Ex-chairman John Ryan blames League
23 July ~ On Thursday July 17 "Doncaster Rovers" trended on Twitter. That's a significant PR triumph for a third-tier football club, so long as you didn't look too closely at the content. "The Doncaster Rovers can go die" is fairly typical of the tweets sending Rovers viral as the proposed takeover by former chairman John Ryan and pop-star Louis Tomlinson of One Direction collapsed. Hell hath no fury like a Directioner scorned. Proposed at the start of June, the takeover by the "Tomlinson-Ryan Trust" was delayed over image rights (presumably Louis' rather than Rovers'), but remained on course for ratification, due to be secured on July 18.
Thirteen clubs raise "lowest" categories
23 July ~ Despite the Premier League's latest TV deal being the biggest so far, with clubs benefiting from being in the most lucrative league in the world, thirteen of them have raised season ticket prices for the coming season. Alex Miller has looked at the figures for Sporting Intelligence, revealing that the average "lowest price" ticket is now £526, up 6.5 per cent. Promoted teams QPR and Burnley have raised theirs the most, the latter by 47 per cent, while Stoke, Hull and Crystal Palace's new lowest prices are also over ten per cent higher than last season. Sporting Intelligence have the full breakdown.
Seasiders struggling for players
21 July ~ While other Championship clubs have got their squads assembled and are busy preparing for the new season, Blackpool are, not for the first time, scrambling around for players at the last minute. Even in the Seasiders' sole Premier League season, manager Ian Holloway was forced to entertain a number of trialists including the forgotten man Francis Jeffers. Twelve months ago, then-boss Paul Ince complained about having to field so many auditionees in a pre-season friendly at Penrith: "We're a Championship club, and with no disrespect to anyone, we shouldn't really be looking at trialists."
Ray Whelan arrest not only incident in Brazil
19 July ~ When all eyes were on the decisive stages of the World Cup the uncovering of an illegal ticket sale scheme by Brazilian police threatened to tarnish FIFA's image once more. The arrest of Match Services executive director Ray Whelan on July 7 for his alleged role in the scheme brought matters uncomfortably close to home, since the company handles sales of premium tickets, accommodation and hospitality packages for FIFA. With Whelan staying at the Copacabana Palace Hotel that also hosted top executives from FIFA, the scandal could hardly have been more awkward.
Links with Sun newspaper
18 July ~ Thanks to a most unusual pre-season, the ire that so characterised Newcastle United's 2014 looks to have faded this summer. For the first time since January 2013, owner Mike Ashley has sanctioned a number of permanent signings, something that has surprised fans and, judging by their official website, even the club itself: when France and Montpellier playmaker Rémy Cabella was unveiled earlier in the week, their choice of headline was the telling, rather desperate: We've got Cabella!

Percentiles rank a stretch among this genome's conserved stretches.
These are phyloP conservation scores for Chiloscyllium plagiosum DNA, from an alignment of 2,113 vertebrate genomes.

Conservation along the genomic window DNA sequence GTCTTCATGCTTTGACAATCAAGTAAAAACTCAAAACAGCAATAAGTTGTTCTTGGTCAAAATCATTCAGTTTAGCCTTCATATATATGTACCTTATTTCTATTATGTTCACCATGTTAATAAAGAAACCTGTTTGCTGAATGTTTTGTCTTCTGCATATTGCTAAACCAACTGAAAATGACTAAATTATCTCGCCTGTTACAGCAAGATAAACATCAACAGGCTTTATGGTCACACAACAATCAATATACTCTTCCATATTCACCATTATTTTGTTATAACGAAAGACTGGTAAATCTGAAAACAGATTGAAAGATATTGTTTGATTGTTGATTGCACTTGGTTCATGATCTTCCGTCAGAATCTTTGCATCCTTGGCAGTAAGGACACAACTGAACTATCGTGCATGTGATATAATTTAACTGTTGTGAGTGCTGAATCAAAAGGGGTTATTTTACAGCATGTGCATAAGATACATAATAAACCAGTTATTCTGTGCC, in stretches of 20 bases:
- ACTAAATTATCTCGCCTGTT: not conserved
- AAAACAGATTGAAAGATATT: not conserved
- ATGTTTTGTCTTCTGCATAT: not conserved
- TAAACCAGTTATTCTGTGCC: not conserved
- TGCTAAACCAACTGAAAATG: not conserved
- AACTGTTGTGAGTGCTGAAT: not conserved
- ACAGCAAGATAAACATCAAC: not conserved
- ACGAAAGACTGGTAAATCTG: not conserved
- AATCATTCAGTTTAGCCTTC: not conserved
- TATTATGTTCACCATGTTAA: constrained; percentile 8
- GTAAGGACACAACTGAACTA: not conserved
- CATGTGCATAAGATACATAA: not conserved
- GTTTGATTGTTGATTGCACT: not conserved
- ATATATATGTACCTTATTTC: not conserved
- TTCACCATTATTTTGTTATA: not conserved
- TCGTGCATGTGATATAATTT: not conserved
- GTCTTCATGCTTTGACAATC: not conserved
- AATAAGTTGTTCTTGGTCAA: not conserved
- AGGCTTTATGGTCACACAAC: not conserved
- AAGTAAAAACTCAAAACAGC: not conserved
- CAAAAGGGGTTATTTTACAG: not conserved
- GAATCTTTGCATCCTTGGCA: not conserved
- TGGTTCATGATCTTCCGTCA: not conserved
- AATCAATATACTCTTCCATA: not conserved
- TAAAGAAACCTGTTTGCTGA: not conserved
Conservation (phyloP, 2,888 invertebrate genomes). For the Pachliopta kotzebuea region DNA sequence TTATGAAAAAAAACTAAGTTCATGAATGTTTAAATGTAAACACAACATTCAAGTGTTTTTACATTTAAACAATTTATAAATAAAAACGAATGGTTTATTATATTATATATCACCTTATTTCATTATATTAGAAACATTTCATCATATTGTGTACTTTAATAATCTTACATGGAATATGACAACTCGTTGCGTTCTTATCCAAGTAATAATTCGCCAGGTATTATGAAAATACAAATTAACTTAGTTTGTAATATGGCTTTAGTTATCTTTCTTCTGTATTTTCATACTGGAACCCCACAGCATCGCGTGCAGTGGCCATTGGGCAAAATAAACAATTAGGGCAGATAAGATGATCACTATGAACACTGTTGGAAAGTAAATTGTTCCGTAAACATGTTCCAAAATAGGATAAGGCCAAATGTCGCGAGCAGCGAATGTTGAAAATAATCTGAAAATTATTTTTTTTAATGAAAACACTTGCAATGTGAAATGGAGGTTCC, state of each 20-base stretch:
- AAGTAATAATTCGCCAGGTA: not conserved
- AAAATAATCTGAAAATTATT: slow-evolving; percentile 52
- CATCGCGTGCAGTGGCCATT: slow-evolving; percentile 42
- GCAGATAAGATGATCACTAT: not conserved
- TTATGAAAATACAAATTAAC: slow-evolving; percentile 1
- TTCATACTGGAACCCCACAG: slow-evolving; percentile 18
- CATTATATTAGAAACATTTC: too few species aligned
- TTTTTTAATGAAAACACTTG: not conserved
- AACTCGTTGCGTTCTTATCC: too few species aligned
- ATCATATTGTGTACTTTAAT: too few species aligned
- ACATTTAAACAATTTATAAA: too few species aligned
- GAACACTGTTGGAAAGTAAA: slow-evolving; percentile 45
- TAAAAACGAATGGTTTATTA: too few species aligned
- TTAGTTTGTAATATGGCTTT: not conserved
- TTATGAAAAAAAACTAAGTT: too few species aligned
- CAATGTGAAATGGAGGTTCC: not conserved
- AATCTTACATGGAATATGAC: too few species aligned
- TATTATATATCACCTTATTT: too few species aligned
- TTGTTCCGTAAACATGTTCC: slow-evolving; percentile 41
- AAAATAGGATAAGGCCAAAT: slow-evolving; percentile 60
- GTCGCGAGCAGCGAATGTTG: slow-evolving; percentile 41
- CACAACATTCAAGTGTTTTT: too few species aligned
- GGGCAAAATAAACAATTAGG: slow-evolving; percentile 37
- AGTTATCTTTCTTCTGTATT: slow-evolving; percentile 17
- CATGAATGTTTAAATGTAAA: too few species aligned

Replaces Conte and has history with Pirlo
17 July ~ Antonio Conte's resignation as Juventus coach on July 15 may have been sudden but it wasn't unexpected. In May, after winning the third consecutive league title with a record number of points and concluding the club's most successful domestic run since 1930s, Conte turned down a contract extension. He made it clear that he'd agree to stay for another year on condition of having a transfer budget that would make Juve competitive in the Champions League; having lifted the trophy as a player with Juventus in 1996, it's also well known that one of Conte's main ambitions is to win it as a manager.
Via Uli Hesse on ESPN
16 July ~ Since Germany won the World Cup on Sunday there have been plenty of people around the world questioning what it means for the country as a whole. It was their first World Cup win as a reunified Germany and done with a young, multicultural team. Yet Uli Hesse, author of Tor! The story of German football, has noted for ESPN that Germany long became comfortable with its new identity. Instead their Brazil 2014 success is purely a vindication of their new football style, having proved their critics wrong.
Business deal distances club from community
15 July ~ Oldham Athletic has agreed a five-year sponsorship deal with the sports goods retailer Sports Direct. The deal, reported to be worth £1 million in total, includes renaming Boundary Park as SportsDirect.com Park. The deal also involves shirt sponsorship, a change in kit manufacturer and Sports Direct taking over the club's merchandising. In one sense there is nothing remarkable about the deal. There are 30 clubs that have sold stadium naming rights, and eight of those are, like Latics, in League One.
Entire federation needs new people and ideas
14 July ~ The immediate response was every bit as memorable as the shock and awe that sparked it. Shame, disgrace, humiliation howled the front cover of the Rio daily O Globo in the wake of Brazil's staggering 7-1 defeat to Germany. Those sentiments were echoed in bars and living rooms throughout the country as a nation struggled to recover its breath, let alone make sense of the carnage. Another daily, Folha de São Paulo, called it the "Mineiraço", a none-too-pointed reference to the Seleção's 1950 defeat to Uruguay.